Entertainment

David Bowie’s longtime NYC apartment sells for $16.8M 5 years after death

David Bowie’s longtime downtown Manhattan apartment has found a buyer less than a month after it hit the market, The Post can confirm. 

The legendary English musician initially purchased the home in 1999 for $3.81 million. He maintained the residence with his “eternal love” — supermodel, businesswoman and wife Iman — until his death in 2016 at the age of 69 after losing his long battle with liver cancer.

This marks the first time the historic condo has been listed for sale since the late “Space Oddity” singer’s passing.

“By all accounts, Bowie loved living in SoHo/Nolita,” according to author Will Brooker’s acclaimed book ”Forever Stardust: David Bowie Across the Universe,” which revealed that the musician enjoyed strolling through Washington Square Park and browsing local bookstores. “He felt at home, semi-anonymous, among New Yorkers too cool to act star-struck at celebrity sightings.”

The four-bedroom, four-bath residence spans 5,090 square feet and comes with three “perfectly situated” terraces, according to the listing. 

David Bowie is remembered by fans who gathered and created a memorial outside his apartment in SoHo on January 12, 2016 in New York City.
David Bowie was remembered by fans who gathered and created a memorial outside his apartment in SoHo on January 12, 2016 in downtown Manhattan.
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The living room.
The living room
MW Studio/ Michael Weinstein for Corcoran Group
The library.
The library
MW Studio/ Michael Weinstein for Corcoran Group
An expansive covered terrace.
An expansive covered terrace
MW Studio/ Michael Weinstein for Corcoran Group
The kitchen.
The kitchen
MW Studio/ Michael Weinstein for Corcoran Group

Born David Robert Jones in Brixton, London, Bowie was an “artistic” child who was heavily influenced by American rock ‘n’ roll.

Despite owning multiple NYC properties, the singer-songwriter — whose decades of hits redefined rock music and whose gender-bending alter ego, Ziggy Stardust, became a pop-culture icon — reportedly passed away at a home he owned in London, his loved ones at his bedside.

David Bowie poses for a portrait dressed as 'Ziggy Stardust' in a hotel room in 1973 in New York City, New York.
Bowie poses for a portrait dressed as ‘Ziggy Stardust’ in a hotel room in 1973 in New York City, New York.
Michael Ochs Archives

However, features of the superstar’s just-sold, longtime Manhattan home include direct elevator access, and art gallery-style entrance which leads to a 56-by-22-feet great room, 11-feet-high ceilings, a fireplace, and adjacent library with a bathroom. 

The primary bedroom.
The primary bedroom
MW Studio/ Michael Weinstein for Corcoran Group
The primary bathroom.
The primary bathroom
MW Studio/ Michael Weinstein for Corcoran Group
Another terrace.
Another terrace
MW Studio/ Michael Weinstein for Corcoran Group

Designed by “one of Europe’s most renowned architects,” according to the Corcoran listing, the apartment also boasts an open kitchen, a main bedroom suite that measures over 1,000 square feet and features a fireplace, dressing room, powder room and oversized bath and terrace.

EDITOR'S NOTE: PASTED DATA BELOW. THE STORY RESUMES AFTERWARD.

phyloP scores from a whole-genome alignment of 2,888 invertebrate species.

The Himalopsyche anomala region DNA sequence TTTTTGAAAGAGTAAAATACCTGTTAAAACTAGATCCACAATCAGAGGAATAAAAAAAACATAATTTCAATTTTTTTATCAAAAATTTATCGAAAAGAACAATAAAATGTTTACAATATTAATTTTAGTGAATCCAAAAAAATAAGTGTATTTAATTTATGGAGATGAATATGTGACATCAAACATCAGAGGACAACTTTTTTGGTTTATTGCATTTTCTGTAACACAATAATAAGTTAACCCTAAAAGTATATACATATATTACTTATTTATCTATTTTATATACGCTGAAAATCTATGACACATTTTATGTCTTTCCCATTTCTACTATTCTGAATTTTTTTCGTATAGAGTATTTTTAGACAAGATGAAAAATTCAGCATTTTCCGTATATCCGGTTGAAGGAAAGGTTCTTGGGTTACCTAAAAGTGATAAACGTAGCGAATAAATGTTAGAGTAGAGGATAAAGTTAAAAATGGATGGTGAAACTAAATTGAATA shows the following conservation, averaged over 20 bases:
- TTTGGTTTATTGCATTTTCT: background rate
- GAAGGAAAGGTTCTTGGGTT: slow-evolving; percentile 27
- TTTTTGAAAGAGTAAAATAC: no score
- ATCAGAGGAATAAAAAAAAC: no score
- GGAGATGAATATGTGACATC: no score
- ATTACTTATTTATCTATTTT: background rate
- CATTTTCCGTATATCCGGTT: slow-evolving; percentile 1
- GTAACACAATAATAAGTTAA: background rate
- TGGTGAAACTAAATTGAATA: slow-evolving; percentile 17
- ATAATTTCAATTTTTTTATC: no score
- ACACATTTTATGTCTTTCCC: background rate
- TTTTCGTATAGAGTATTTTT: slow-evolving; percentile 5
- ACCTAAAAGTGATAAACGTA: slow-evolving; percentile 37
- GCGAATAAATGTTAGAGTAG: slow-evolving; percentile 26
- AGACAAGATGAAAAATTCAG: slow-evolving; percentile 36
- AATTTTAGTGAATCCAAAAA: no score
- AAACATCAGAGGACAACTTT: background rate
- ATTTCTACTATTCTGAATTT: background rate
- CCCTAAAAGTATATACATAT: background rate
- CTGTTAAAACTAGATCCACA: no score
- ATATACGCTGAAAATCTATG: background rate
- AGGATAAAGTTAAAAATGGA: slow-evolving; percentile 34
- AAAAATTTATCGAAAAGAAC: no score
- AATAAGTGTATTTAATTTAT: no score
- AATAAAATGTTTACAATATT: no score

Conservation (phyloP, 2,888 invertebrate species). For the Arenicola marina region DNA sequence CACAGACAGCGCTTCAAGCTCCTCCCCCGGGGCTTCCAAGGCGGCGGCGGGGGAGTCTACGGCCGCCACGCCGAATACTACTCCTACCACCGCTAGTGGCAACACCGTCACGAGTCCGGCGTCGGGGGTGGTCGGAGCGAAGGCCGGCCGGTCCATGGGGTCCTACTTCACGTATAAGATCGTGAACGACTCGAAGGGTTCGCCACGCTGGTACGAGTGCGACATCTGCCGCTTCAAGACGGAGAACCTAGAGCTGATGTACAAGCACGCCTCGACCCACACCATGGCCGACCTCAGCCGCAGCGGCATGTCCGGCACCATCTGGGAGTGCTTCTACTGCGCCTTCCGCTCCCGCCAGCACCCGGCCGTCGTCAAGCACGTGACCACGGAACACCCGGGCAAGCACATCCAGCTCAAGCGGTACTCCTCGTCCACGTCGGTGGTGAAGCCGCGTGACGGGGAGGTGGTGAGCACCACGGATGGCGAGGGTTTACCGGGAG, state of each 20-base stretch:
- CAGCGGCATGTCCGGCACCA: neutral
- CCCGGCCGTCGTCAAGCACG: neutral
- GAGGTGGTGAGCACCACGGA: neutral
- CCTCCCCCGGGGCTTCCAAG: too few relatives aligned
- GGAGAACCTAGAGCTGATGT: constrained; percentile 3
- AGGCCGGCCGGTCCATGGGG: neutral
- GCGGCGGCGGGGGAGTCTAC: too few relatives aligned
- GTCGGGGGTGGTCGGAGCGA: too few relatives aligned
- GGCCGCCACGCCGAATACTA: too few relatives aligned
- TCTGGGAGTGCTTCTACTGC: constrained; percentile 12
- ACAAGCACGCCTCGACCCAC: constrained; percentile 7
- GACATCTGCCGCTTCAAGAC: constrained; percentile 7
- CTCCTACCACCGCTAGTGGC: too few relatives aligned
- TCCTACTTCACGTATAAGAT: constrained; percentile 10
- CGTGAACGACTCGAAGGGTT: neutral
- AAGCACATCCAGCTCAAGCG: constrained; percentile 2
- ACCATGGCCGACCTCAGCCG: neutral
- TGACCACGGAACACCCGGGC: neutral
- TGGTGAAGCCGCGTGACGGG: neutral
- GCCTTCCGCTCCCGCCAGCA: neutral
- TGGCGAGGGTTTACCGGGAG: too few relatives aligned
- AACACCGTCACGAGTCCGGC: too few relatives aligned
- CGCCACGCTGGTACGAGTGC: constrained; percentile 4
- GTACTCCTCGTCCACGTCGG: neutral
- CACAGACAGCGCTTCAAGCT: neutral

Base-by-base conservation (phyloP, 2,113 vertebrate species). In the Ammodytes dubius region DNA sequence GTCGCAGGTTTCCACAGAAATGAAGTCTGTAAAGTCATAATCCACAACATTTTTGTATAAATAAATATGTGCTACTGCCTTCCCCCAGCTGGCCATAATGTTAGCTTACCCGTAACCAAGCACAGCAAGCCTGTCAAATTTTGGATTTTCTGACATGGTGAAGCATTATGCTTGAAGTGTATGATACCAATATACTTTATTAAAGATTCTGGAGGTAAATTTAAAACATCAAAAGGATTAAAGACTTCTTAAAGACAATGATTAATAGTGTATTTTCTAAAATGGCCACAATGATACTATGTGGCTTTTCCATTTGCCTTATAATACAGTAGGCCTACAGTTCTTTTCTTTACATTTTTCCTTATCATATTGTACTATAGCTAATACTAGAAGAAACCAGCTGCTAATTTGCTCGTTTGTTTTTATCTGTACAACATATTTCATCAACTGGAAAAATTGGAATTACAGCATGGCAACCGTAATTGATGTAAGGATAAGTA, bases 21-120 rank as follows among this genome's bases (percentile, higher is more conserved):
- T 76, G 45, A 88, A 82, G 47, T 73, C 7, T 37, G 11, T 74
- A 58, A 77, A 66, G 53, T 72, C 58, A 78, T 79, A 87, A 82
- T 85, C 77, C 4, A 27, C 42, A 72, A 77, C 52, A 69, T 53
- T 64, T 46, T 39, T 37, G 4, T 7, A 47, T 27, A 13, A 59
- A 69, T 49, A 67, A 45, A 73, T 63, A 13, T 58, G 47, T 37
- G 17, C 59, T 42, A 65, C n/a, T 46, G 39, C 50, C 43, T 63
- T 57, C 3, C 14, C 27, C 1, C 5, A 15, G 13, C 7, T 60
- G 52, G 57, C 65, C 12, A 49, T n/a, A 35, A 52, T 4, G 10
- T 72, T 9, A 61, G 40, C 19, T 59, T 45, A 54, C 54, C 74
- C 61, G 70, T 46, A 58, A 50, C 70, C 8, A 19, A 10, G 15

David Bowie and his wife Iman attend a Children's Defense Fund fundraiser September 26, 1996 in New York City.
Bowie and his wife Iman attend a Children’s Defense Fund fundraiser September 26, 1996 in New York City.
Getty Images

The building itself was built in 1886, and initially served as the Hawley & Hoops candy factory. In 1999, the property was converted to a full-service condominium building.

The open floor plan which includes a dining area and informal living space.
MW Studio/ Michael Weinstein for Corcoran Group
The kitchen comes with island seating.
The kitchen comes with island seating.
MW Studio/ Michael Weinstein for Corcoran Group

From 1992 to 2002, Bowie also shared a Central Park spread with Iman. Located at the JW Marriott Essex House, that home also hit the market earlier this year and shortly went into contract.

Stuart Moss of Corcoran held the listing.

English singer-songwriter David Bowie on Madison Avenue, New York, January 27, 1983. He is at the Carlyle Hotel for a press conference.
English singer-songwriter David Bowie on Madison Avenue, New York, January 27, 1983. He was at the Carlyle Hotel for a press conference.
Getty Images

Bowie’s self-titled debut album was released in 1967, followed by a single for the surreal folk-rock anthem “Space Oddity” in 1969. He soon developed his Ziggy Stardust persona, known for flamboyant pantsuits, sexual ambiguity and psychedelic rock swagger.

That concept character influenced generations of musicians in genres as diverse as folk and glam rock, followed by a heavier sound on his 1970 album, “The Man Who Sold the World.”

Bowie later created the Thin White Duke persona for his “Station to Station” album in 1976. After a string of hits over decades, including “Let’s Dance,” “China Girl,” “Suffragette City” and “Starman,” he had just released an album, “Blackstar,” in the days before his 2016 death.

David Bowie in New York City in 1996.
David Bowie in New York City in 1997.
WireImage

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The New York Post is a daily tabloid newspaper in New York City. The Post also operates NYPost.com, the celebrity gossip site PageSix.com and the entertainment site Decider.com.

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